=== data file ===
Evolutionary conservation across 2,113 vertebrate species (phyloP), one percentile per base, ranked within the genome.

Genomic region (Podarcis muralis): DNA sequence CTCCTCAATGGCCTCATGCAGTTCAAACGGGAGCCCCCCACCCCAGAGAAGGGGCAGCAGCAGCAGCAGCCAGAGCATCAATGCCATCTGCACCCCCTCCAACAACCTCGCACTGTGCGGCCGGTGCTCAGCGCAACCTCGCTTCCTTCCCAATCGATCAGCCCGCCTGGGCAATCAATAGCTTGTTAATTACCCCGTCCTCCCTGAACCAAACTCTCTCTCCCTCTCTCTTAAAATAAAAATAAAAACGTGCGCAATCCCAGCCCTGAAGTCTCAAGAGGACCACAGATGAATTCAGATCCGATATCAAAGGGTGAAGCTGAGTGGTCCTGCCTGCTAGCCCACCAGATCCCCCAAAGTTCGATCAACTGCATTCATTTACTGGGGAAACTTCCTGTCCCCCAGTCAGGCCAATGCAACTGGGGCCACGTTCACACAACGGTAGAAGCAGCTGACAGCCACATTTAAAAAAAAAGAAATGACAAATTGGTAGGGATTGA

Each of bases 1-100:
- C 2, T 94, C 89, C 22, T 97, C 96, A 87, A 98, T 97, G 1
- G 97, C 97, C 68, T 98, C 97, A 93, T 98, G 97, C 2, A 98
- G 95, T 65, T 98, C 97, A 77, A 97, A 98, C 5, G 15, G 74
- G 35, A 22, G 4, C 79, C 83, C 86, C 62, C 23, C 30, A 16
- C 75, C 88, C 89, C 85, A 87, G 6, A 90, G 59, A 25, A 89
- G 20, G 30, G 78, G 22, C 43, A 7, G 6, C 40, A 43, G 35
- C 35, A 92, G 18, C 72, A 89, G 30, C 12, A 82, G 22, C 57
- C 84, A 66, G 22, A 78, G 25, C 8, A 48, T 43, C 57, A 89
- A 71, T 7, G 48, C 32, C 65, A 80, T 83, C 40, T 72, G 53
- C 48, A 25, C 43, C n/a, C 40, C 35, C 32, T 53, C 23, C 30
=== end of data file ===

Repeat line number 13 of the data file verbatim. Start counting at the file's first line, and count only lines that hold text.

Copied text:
- C 48, A 25, C 43, C n/a, C 40, C 35, C 32, T 53, C 23, C 30